Tag Archives: punk

“LA Women”, from New Orleans’ Patsy, is a Fantastic Debut

Patsy, LA Women (La Vida Es Un Mus)


Patsy are a New Orleans-based quartet.  After a series of excellent singles over the past couple of years, the band recently released their debut ‘mini’-LP, LA Women.

Where prior singles tended to stay firmly in the hardcore lane, LA Women finds Patsy blending an inspired mix of surf, garage, 80s hardcore, skewed 80s new wave, and garage.  Their straight ahead hardcore jams – including a re-recorded version of “Nazis are so Plain” from their 2015 demo – bear a slippery quality that reminds of DKs, particularly in the woozy guitar work (see, in particular, album highlight “Society Ape”, which sounds melodically like a DKs/Damned mashup).  Elsewhere, tracks like the excellent “Heathen” and opener “Count it Down” bristle with a-go-go worthy garage energy.

LA Women is out now, courtesy of the ever-excellent La Vida Es Un Mus (seriously, check the roster).  Patsy have a few tour dates forthcoming, which can be found below and on their bandcamp.  Here’s hoping for more soon (including a date closer to thegrindinghalt HQ – *cough*).

10/11 Rochester
10/12 Montreal @ L’Escogriffe
10/13 Toronto @ Sneaky Dee’s
10/15 Detroit @ Help!
10/16 Chicago @ TCC Gallery
10/17 St Louis @ B Line
10/18 Memphis @ Murphy’s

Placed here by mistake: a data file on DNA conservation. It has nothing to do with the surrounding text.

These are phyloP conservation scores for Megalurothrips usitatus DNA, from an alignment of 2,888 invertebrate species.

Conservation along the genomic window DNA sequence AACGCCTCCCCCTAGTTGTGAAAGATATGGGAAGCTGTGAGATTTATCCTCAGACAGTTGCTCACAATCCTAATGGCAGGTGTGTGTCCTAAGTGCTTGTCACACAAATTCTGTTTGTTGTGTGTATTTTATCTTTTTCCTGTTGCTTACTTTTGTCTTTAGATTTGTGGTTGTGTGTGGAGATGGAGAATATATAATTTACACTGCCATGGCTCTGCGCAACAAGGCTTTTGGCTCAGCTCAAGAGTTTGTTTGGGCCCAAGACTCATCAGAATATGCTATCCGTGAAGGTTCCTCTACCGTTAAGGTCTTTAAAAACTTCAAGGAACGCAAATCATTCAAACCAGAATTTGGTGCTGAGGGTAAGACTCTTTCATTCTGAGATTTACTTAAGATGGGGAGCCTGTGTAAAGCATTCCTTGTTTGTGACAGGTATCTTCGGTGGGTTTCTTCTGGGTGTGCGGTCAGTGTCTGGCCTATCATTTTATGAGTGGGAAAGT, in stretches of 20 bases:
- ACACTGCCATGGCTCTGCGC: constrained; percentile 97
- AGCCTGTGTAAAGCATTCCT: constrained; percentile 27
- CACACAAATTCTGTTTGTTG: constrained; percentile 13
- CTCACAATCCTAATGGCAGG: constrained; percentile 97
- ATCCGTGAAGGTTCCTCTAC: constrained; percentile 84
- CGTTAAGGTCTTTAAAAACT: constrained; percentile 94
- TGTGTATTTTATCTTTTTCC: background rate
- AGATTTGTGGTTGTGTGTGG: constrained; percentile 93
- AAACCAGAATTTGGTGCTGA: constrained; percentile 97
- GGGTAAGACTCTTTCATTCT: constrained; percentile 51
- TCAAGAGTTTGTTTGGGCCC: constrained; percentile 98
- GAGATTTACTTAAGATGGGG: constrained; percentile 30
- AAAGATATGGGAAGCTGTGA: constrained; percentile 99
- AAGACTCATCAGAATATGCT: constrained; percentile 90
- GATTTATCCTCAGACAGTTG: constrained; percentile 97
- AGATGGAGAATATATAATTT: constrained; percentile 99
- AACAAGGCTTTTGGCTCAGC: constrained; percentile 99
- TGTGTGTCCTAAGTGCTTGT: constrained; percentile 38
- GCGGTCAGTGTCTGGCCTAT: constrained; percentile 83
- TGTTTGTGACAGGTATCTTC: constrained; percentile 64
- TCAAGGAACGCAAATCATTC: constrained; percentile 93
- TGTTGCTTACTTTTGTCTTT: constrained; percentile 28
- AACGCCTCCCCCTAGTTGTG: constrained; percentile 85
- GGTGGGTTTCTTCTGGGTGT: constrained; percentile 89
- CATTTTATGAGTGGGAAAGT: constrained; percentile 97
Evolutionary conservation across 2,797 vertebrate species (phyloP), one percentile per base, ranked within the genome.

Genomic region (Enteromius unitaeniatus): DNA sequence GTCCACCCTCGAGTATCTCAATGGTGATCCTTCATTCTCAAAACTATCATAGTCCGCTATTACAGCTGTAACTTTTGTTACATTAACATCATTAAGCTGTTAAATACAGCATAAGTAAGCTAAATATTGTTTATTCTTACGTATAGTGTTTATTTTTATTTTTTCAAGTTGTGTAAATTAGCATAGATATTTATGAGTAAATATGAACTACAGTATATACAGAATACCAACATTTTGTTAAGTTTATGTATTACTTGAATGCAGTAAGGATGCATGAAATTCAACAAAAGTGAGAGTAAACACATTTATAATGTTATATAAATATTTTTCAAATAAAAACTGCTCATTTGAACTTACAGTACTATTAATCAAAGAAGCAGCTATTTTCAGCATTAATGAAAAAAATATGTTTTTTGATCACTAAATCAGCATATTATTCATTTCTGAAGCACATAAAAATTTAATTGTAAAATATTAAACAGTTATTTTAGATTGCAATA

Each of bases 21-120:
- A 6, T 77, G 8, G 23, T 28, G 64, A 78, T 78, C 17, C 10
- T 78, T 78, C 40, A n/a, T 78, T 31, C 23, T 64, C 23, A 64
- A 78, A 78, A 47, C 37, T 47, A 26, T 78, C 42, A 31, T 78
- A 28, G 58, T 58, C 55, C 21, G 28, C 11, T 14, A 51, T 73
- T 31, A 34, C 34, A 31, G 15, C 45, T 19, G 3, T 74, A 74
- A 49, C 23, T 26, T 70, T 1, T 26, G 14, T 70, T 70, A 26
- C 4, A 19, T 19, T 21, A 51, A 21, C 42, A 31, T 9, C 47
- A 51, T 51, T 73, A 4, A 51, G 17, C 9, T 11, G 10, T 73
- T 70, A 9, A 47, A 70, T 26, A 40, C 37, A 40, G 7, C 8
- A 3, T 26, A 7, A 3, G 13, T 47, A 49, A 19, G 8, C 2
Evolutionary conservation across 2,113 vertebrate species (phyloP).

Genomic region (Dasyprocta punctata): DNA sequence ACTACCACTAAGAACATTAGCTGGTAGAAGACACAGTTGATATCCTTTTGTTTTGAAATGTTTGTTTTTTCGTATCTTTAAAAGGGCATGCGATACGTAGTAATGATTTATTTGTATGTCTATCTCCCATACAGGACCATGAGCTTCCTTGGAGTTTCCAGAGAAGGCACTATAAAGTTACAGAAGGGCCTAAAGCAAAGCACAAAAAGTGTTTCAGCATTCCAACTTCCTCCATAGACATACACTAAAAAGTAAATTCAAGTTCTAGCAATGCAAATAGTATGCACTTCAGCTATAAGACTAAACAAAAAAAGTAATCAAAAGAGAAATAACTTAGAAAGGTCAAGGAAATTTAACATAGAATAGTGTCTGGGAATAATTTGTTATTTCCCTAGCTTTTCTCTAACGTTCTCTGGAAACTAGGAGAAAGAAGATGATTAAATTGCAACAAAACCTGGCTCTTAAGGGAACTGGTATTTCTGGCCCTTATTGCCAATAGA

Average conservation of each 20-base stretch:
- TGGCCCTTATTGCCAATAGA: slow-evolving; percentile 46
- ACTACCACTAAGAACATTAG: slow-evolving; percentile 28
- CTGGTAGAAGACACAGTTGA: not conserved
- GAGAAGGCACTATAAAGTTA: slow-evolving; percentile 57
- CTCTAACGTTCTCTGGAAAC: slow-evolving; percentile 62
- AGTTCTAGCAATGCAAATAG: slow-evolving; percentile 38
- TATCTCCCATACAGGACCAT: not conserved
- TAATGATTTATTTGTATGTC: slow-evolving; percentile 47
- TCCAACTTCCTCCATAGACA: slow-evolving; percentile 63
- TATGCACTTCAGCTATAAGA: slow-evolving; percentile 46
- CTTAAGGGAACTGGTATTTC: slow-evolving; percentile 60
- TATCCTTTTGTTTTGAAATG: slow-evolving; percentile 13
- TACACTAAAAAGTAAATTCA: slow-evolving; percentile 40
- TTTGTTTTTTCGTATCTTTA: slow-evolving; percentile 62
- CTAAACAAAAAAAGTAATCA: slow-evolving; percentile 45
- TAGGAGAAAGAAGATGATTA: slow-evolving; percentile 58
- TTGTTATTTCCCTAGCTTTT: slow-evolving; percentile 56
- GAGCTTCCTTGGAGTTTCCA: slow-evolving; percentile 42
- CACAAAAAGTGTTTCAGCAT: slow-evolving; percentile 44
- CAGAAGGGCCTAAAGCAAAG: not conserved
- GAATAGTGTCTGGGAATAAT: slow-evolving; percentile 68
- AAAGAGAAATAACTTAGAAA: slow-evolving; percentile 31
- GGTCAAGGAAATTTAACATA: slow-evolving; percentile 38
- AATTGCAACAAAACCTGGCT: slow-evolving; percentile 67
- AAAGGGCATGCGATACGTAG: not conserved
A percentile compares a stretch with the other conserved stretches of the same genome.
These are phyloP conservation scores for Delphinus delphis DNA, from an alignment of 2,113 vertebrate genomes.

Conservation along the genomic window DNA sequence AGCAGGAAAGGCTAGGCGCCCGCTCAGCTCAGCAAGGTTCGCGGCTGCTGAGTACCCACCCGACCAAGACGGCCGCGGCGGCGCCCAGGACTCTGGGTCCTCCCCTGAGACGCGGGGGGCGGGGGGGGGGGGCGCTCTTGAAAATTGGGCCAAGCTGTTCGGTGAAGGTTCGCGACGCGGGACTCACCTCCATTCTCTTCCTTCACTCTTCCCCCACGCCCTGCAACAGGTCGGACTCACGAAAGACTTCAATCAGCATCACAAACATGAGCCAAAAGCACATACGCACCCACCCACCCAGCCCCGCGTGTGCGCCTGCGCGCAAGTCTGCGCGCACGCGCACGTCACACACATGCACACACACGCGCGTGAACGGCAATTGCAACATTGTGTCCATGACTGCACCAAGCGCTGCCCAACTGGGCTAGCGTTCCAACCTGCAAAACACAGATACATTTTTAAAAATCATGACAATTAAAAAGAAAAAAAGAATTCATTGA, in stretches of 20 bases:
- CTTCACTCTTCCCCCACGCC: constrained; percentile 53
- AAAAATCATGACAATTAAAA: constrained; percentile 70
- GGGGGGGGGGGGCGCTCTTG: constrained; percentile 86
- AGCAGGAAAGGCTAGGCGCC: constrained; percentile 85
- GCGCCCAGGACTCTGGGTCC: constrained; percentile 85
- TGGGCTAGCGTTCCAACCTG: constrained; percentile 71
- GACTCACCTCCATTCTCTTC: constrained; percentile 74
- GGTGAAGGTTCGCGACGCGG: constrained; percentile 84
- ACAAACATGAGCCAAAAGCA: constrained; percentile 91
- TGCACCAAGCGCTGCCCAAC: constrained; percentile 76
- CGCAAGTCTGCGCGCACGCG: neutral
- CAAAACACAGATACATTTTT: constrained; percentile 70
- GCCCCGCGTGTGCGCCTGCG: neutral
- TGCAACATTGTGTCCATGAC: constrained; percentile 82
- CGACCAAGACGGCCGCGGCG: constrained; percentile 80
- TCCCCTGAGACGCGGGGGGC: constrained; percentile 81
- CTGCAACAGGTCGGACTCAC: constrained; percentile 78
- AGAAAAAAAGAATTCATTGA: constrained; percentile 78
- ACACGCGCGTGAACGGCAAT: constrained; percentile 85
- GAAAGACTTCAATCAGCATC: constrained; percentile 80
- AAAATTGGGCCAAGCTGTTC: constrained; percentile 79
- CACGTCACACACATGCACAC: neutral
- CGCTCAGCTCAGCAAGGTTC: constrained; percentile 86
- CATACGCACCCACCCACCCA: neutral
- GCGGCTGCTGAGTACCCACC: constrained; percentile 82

Check Out “Soul Mender”, the New EP from Zerodent.

Zerodent, Soul Mender (Almost Ready)

“Soul Mender” cover. Photo credit: Igor Coko.


Zerodent is a four-piece band out of Perth, Australia.  Formed way back in 2015, their excellent self-titled debut came out last year on German label, Alien Snatch! and, lo and forsooth, a new three-track EP, Soul Mender, is upon us…and it is good.

There’s a righteousness inherent in a lot of the best punk, and it’s on full show here.  Mixing classic ℅ ’77 sounds of bands like The Saints and Buzzcocks (the opening riff of the title track reminds of “Harmony In My Head”) with garage, SoCal h/c gnarl and a bit of maximum r&b, the EP is an absolute rush from start to finish.  Vocalist Lee Jenkins spits, snarls and wails, driving the service to completion with the rollicking “This Time” (personal fave, though it’s hard to choose).  Pass the fucking plate.  The only gripe is it’s too short.

Soul Member is out now, via Almost Ready.  You can catch up with all things Zerodent on their fbook, and peruse their catalogue on bandcamp.  Don’t see any tour dates up yet, but hopefully that will change soon.

Obnox Return with a Niggative Approach